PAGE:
The events of last night had me reeling and the harsh light of morning did nothing to bring clarity. When I’d told Knox about Brian’s advances and that I needed to go home, he’d been so indifferent. But then he’d taken me to his bed – our lovemaking rough and passionate. I couldn’t help but wonder if that was his way of letting me go.
Last night had been so intense, so unexpected. Feeling him mark me with his hot se**n made me crave him even more. Everything about Knox was addicting – from the way he took charge of my body and my pleasure to the way he commanded my heart.
I climbed from bed while he slept, hauling my backpack to the bathroom to wash up and change. When I returned to his bedroom, I wondered how I would wake him, how I could possibly say goodbye, but the bed was now empty. The messy blankets were the only evidence of our night spent together. But finding him missing wasn’t what stopped me dead in my tracks. On the window beside his bed I saw three little words written with a fingertip on the frosty pane of glass. I love you.
Knox has left me a message, something he wasn’t capable of telling me out loud.
I sunk down on the mattress, trying to process what this meant – why he’d left this for me to see and then fled the room. I wanted to run down the stairs, find him, and throw myself into his arms. But as I sat there staring at the words fading into the glass, I started to become angry.
I’d given him my virginity, my complete trust, I’d told him I loved him. I’d cared for him and his brothers when they were sick and I’d risked my entire career. And for what? A man who seemed so indifferent to me leaving? Who didn’t even possess the courage to say back to me what I’d already told him weeks ago?
Feeling crushed, I glanced up one last time, and saw the words had faded into nothing. They were gone. Not even a trace remained. If Knox had really wanted me to see this…why would he have written it somewhere so fleeting?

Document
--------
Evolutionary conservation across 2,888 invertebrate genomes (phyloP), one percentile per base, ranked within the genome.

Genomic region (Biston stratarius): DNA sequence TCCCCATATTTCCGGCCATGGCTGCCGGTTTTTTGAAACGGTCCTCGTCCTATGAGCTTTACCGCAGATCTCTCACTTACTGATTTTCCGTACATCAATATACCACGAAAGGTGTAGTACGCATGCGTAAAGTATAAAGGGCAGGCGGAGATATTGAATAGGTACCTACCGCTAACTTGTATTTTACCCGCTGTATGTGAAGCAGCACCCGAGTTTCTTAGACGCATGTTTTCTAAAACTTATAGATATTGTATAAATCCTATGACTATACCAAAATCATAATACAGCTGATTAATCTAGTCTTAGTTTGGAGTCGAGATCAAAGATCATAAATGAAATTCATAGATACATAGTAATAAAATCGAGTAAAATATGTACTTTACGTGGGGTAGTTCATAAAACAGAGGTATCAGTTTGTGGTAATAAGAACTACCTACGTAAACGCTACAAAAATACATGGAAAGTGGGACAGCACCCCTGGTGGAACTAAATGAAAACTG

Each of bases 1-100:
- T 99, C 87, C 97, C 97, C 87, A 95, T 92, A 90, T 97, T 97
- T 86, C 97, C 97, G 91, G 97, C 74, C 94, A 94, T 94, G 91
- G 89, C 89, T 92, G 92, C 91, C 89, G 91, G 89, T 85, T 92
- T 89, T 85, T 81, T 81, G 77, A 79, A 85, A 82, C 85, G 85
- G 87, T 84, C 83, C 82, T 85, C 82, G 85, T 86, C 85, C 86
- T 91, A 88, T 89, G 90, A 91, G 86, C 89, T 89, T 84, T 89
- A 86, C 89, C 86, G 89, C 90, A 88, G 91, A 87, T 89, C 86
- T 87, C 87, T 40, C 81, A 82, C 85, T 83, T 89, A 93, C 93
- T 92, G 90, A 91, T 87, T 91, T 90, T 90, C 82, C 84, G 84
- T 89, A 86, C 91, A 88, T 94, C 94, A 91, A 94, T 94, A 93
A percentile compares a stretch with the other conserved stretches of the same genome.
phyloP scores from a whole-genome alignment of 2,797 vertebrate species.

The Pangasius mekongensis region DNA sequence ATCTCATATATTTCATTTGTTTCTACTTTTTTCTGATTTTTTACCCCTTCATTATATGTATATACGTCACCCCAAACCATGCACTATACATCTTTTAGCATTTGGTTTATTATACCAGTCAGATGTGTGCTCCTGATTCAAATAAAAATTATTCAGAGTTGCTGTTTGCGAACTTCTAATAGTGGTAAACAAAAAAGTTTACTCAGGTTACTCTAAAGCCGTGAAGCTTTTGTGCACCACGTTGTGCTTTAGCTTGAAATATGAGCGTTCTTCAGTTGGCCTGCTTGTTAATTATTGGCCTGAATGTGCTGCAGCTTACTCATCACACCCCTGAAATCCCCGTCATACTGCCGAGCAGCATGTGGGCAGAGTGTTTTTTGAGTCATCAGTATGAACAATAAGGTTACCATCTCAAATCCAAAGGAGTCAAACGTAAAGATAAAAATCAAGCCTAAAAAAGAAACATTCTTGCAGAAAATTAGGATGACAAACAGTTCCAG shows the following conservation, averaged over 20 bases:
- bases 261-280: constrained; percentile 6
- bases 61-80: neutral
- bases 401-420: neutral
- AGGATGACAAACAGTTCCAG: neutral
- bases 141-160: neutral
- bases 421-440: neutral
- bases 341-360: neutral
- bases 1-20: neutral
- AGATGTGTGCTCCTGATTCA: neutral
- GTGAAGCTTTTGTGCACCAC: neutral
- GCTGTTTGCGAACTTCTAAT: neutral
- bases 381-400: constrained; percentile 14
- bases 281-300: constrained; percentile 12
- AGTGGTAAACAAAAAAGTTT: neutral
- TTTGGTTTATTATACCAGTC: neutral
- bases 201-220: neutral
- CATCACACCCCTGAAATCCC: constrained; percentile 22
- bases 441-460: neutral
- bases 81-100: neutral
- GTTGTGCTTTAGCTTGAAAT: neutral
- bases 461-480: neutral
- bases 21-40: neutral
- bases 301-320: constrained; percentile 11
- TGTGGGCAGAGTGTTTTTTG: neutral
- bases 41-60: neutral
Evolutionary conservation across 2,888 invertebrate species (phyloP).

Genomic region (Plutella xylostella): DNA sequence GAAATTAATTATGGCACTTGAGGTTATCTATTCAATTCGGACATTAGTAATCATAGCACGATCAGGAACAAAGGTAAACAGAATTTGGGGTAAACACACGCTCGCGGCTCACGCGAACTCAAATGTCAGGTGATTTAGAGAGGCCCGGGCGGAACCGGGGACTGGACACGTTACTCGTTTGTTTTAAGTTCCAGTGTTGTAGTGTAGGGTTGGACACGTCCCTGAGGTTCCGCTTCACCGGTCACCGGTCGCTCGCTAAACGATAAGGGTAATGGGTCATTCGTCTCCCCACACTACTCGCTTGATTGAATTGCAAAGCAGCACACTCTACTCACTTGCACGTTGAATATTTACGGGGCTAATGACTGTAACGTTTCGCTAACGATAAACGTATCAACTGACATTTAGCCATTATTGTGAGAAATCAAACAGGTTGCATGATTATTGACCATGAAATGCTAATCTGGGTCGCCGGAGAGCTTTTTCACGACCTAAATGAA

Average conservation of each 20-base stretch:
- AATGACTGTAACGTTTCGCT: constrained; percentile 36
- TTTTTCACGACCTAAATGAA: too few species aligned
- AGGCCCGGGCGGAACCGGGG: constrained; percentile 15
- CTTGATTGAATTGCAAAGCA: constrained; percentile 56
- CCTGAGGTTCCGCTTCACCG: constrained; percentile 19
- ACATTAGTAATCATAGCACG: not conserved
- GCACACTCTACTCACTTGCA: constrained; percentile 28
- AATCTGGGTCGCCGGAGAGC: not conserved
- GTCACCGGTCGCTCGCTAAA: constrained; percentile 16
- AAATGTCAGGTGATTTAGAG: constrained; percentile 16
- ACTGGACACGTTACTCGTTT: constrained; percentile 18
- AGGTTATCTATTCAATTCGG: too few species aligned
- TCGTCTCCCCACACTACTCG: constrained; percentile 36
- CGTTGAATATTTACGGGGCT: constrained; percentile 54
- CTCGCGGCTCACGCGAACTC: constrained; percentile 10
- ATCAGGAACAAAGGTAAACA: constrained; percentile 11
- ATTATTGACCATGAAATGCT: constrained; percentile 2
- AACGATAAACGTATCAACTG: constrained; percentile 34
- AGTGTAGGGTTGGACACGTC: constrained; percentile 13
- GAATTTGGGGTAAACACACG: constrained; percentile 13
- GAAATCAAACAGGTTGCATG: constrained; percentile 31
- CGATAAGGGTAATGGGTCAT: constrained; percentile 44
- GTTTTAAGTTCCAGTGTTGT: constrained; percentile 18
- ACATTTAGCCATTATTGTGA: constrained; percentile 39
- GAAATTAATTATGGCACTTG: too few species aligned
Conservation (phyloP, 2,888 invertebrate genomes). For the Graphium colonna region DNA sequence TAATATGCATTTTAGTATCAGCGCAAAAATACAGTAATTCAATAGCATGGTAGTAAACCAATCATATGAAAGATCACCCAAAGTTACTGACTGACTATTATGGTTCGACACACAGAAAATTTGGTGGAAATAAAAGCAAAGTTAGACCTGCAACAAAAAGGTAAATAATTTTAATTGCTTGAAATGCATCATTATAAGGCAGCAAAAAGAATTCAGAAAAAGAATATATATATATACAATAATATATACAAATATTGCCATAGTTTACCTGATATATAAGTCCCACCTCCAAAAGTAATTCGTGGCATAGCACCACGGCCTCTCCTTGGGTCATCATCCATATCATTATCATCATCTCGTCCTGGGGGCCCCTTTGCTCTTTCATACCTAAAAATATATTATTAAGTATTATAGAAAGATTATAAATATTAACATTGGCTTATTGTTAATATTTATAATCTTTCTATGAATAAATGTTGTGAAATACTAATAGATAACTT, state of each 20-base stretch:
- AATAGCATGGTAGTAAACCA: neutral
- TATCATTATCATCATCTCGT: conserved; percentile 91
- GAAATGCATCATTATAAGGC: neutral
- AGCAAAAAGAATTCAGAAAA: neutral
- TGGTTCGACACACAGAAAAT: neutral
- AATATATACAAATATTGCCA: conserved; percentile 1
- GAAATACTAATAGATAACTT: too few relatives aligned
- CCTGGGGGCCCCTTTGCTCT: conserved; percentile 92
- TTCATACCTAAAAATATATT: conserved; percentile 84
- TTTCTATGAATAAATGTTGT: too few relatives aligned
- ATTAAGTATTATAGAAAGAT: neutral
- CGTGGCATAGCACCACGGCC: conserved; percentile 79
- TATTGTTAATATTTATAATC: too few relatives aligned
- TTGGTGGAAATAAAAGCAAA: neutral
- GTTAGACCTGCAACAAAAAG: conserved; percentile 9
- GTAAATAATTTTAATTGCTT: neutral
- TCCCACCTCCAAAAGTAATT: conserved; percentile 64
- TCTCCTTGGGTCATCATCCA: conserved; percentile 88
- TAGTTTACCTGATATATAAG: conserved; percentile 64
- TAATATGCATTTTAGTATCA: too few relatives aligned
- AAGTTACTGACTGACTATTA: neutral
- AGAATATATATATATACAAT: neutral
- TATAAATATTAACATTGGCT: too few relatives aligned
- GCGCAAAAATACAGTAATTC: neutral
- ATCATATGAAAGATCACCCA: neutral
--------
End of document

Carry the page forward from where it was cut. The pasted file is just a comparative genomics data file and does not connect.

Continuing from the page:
I grabbed my backpack and headed downstairs. All four of the Bauer boys were in the kitchen, fixing breakfast while Knox fiddled with the coffee pot. He took his time, adding the filter and coffee to the machine, then crossing the room to add water to the carafe. Was he avoiding me?
“I’m gonna head out. Have a good day at school, boys.” Three sets of warm brown eyes turned to mine while Knox focused on his task with a deep crease etched across his forehead. “Bye, Knox.” I forced the words from my mouth when all I wanted to do was go to him.
“Bye, McKenna,” he said softly, refusing to even glance my way.
Okay, then. I wouldn’t build up our relationship in my mind into something it wasn’t. He wasn’t ready and only time would tell if he ever would be.
“You about ready, McKenna?” Brian called from the living room several days later.
“Just about. My suitcase weighs a metric ton!” I tugged the unwieldy thing unsuccessfully across my room. I knew he wanted to be on the road early this morning and the main hold up was me.
“Here. Let me get it.” Brian easily lifted the suitcase from the floor and towed it to the foyer. “Geez, you pack enough?” He chuckled.
Seriously, that bag had to weigh fifty pounds. But I didn’t know how long I’d be gone. This time I was going to take care of my parents’ matters once and for all. No more having my past hanging over my head. When I came back to Chicago, it would be with all the skeletons in my closet cleared out so I could finally move forward. At least that was my goal.
Being back in my small home town and back in the guest room at Brian’s parents’ house felt strange. I expected it to feel safe and comfortable, but it was anything but. I felt oddly out of place, like I was trying to squeeze myself into a spot I no longer fit. And if I had to hear Brian’s mom Patty ask me one more time how I was doing or tell me that I’d gotten too thin, I was going to scream. But it was Christmas Eve, so I was trying to be calm and put on my happy face for the sake of the holidays.
I was getting ready for the annual Christmas party Brian’s family threw every year when I heard a knock at the bedroom door. Glancing down at my robe covered body, I quickly made sure all the important stuff was covered, then answered the door. “Hi, Bri.”
He was dressed in khakis and the God-awful Christmas sweater his mom had made for him when he was in high school. It looked itchy and uncomfortable – not to mention hilarious. He was a grown man with red and green reindeer dancing across his chest and stomach.
“Don’t say anything,” he warned me, fighting off a smile.
I patted his shoulder. “You’re a good son.”
“Consider yourself lucky she didn’t make you one of these things. When I told her you were coming home, there was talk of patchwork poinsettias in gold and red.”
“Wow, I guess I dodged a bullet.” It was nice – whatever this was – happening between Brian and me. It felt like old times.
“You sure you’re okay with tonight?”
“Yeah, why wouldn’t I be?”
He shrugged. “There’ll be a lot of people you haven’t seen in a while. If that’s going to make you uncomfortable, you don’t have to come.”
Releasing a heavy sigh, I considered my options. Though I wasn’t particularly excited about the party, sitting alone in my room sounded even more miserable. “And what would I do instead, hide out up here?”
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